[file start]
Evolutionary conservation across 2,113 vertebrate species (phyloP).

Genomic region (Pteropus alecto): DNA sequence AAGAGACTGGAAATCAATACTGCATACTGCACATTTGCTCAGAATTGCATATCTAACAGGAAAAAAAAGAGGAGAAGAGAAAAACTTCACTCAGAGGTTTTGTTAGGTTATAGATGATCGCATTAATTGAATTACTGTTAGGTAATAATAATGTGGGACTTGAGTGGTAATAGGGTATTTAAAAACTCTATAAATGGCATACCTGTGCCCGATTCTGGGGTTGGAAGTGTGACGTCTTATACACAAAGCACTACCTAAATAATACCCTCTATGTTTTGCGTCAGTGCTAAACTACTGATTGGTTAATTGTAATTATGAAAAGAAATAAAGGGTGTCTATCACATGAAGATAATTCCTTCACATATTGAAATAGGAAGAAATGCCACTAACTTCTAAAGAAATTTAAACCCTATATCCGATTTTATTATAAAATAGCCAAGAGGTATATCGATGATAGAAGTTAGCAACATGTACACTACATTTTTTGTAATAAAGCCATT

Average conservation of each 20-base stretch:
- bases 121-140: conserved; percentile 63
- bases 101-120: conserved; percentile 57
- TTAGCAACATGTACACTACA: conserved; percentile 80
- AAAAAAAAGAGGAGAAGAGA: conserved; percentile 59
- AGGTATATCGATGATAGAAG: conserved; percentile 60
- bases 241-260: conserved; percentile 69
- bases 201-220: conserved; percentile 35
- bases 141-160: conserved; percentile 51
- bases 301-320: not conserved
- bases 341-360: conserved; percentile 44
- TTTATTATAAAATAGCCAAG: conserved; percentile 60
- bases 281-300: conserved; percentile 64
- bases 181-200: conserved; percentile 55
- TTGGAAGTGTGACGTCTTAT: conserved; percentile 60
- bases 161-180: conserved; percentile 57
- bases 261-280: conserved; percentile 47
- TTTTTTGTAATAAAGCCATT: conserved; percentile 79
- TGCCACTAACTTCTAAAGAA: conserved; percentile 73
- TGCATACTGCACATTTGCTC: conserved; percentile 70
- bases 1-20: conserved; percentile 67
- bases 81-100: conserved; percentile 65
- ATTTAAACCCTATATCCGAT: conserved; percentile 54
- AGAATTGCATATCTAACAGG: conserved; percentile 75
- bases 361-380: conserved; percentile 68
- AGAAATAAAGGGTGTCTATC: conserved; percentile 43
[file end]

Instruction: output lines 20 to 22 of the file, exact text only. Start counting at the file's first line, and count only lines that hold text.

- TTTTTTGTAATAAAGCCATT: conserved; percentile 79
- TGCCACTAACTTCTAAAGAA: conserved; percentile 73
- TGCATACTGCACATTTGCTC: conserved; percentile 70